The Disability Discrimination Act 1995 (“DDA”) prohibits four different types of discrimination: direct discrimination, disability related discrimination, failure to make reasonable adjustments and victimisation.
The recent House of Lords case of Mayor and Burgesses of the London Borough of Lewisham v. Malcolm, focused on disability related discrimination (i.e. when the reason for less favourable treatment relates to the disability but is not the disability itself). Malcolm is a housing case. But the principles translate seemlessly into employment law.
Clark v TDG Ltd t/a Novacold has been the basis of our understanding of disability related discrimination since 1999. In particular, in relation to comparators, Clark says that if a disabled employee is dismissed because of his absence, his correct comparator is not someone who was also absent but not disabled but, rather, someone who was not absent at all. 9 times out of 10 this gives an adverse result for the employer, who must rely on justifying the dismissal. But Malcolm has changed this.
M, who suffered from schizophrenia, was a tenant of property owned by Lewisham Council. M was not permitted to sub-let his property under the terms of his lease, but did so anyway. The Council commenced eviction proceedings.
M argued that the Council had discriminated against him by treating him less favourably for a reason related to his disability. He said that he had only sub-let the property because he had not been taking medication for his schizophrenia. The Council argued that there was no less favourable treatment. It would have evicted any tenant who had unlawfully sub-let their property. In addition, it did not know about M’s schizophrenia at the time.
The House of Lords made 3 key findings, which we have adapted to apply to employment law:
- a new comparator test for disability related discrimination – in determining whether less favourable treatment has occurred, the treatment of a disabled employee should be compared with the treatment of a non-disabled employee to whom the same circumstances apply i.e. a non-disabled person who has been off work for the same length of time.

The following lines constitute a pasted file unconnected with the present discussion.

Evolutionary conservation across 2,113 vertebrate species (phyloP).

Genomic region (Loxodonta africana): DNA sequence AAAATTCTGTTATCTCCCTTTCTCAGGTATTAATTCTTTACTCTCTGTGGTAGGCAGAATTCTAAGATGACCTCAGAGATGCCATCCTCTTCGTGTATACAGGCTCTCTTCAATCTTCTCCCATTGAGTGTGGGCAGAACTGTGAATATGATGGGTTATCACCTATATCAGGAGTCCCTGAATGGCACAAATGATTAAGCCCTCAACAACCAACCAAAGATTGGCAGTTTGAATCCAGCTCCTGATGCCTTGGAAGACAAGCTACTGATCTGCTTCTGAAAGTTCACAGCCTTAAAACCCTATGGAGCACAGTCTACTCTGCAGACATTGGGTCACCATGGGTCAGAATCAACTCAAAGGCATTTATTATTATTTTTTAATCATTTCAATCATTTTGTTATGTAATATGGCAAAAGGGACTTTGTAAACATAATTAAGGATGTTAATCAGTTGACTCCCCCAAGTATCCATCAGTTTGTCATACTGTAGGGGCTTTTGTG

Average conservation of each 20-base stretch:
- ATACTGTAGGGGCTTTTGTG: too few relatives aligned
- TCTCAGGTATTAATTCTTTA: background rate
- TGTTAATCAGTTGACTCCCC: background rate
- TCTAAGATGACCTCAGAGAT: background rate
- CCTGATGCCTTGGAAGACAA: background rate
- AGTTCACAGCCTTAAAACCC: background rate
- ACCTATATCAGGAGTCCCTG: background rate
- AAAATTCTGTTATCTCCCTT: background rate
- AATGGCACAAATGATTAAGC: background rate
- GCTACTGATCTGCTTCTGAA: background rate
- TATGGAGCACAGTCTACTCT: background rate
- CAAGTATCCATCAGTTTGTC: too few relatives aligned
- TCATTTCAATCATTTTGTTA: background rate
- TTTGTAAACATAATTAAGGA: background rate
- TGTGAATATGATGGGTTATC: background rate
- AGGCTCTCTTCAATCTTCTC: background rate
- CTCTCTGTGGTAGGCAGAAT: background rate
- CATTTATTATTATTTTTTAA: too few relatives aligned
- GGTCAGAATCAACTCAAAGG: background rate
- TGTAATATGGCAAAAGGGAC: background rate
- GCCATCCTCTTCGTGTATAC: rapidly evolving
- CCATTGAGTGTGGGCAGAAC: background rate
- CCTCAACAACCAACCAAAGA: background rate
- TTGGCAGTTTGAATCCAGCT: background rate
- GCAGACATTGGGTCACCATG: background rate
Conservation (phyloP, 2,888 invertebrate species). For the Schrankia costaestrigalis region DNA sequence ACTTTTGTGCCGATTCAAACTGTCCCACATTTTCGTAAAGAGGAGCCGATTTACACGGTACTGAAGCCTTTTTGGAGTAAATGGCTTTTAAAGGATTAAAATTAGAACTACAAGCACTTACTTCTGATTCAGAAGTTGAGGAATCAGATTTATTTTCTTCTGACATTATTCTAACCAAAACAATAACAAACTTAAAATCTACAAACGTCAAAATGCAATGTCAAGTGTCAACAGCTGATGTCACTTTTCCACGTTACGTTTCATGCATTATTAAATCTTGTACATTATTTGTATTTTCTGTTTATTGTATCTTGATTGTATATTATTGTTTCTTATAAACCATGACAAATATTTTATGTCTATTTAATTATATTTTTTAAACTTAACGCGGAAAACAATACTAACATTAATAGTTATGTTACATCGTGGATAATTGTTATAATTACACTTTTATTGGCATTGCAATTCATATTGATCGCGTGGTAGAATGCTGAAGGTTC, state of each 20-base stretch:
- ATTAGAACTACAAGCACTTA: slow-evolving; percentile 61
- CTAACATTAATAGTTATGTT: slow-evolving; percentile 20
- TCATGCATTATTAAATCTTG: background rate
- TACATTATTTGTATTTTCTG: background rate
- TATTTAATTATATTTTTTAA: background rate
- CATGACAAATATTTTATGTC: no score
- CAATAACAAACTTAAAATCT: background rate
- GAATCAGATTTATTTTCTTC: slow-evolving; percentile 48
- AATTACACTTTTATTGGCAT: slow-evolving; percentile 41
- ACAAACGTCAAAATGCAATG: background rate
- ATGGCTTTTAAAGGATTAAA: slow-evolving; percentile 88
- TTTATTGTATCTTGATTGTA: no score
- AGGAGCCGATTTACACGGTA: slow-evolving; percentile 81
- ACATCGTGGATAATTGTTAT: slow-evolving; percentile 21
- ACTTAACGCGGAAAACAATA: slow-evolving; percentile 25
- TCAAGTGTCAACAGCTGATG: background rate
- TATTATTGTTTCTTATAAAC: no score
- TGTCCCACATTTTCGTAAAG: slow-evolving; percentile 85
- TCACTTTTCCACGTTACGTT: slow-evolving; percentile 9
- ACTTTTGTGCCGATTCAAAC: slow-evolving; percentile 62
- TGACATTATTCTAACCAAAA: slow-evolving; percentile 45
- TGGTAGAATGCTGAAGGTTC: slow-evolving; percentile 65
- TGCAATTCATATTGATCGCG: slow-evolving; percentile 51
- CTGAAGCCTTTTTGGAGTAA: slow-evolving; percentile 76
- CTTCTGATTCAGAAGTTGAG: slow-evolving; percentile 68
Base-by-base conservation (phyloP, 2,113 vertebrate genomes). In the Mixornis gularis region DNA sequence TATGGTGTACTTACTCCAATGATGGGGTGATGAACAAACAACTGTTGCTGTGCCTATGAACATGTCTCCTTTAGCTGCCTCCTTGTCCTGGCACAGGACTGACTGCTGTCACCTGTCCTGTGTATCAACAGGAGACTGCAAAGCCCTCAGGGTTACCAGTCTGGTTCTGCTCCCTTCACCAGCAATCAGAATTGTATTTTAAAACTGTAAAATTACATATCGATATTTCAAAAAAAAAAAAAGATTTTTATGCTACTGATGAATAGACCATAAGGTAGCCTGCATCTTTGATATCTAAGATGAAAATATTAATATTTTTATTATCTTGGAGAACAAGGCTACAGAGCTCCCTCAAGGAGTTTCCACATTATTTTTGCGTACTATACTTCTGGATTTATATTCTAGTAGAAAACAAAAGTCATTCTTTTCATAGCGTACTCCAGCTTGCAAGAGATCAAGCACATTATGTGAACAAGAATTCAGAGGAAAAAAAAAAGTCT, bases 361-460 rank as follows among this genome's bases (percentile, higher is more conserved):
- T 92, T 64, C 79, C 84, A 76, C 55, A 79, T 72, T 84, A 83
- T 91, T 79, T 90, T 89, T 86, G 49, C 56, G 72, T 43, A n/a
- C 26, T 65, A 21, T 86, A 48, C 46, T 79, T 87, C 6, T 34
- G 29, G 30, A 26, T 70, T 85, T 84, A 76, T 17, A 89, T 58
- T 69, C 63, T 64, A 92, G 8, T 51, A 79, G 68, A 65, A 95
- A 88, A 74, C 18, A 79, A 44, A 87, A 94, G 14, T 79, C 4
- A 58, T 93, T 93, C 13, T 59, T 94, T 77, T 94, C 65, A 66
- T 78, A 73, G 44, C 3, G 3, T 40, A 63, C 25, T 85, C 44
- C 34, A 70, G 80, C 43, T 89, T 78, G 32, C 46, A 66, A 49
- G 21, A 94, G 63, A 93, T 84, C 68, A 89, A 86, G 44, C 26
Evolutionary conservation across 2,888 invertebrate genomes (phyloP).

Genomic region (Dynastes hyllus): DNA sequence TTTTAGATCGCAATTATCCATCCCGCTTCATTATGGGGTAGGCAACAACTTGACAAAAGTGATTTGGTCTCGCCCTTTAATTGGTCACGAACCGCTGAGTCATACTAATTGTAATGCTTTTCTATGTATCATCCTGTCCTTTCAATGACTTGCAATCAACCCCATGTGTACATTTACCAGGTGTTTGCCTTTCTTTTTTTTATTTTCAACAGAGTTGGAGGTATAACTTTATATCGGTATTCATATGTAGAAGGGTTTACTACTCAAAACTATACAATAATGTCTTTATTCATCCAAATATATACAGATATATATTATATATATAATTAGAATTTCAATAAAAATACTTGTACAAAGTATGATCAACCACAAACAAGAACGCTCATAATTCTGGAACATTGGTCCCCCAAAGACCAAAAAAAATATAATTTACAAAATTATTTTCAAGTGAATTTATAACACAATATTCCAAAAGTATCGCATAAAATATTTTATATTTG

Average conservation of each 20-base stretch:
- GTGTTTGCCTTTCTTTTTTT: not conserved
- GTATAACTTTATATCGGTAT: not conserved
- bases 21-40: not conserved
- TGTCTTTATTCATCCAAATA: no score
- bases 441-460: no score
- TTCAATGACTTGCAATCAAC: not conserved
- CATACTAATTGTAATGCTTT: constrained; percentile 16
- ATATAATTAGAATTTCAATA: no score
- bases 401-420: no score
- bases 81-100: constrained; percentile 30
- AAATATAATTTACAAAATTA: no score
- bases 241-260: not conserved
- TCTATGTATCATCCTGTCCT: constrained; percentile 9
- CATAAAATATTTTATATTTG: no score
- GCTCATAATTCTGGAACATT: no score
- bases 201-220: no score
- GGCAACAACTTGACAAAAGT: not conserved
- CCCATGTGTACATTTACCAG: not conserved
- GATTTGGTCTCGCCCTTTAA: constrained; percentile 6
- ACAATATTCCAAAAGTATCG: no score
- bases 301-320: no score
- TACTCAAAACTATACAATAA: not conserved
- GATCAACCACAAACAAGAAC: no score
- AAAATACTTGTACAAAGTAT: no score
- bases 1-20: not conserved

- knowledge – an employer will not be liable for discrimination if it does not know about the disability (or could not reasonably have known).
- motivation – in the absence example, where an employer has acted properly, the reason for the dismissal will be the absence, not the disability.
What this means for employers
The change of correct comparator means that it will now be more difficult for claimants to succeed in claims of disability related discrimination. As a result, we are likely to see more claims for failure to make reasonable adjustments (i.e. should the employer have adjusted its sickness absence policy?). Employers should continue to consult with disabled employees and make reasonable adjustments.
Previous case law suggesting that an employer’s knowledge of the disability was irrelevant has been overruled. This is helpful. But employers should not be tempted to be willingly blind. Employers will be deemed to know about a disability if they (i) ought reasonably to have been aware of it, or (ii) know about the illness or symptoms even if it is not clear whether the illness or symptoms fall within the legal of “disability”.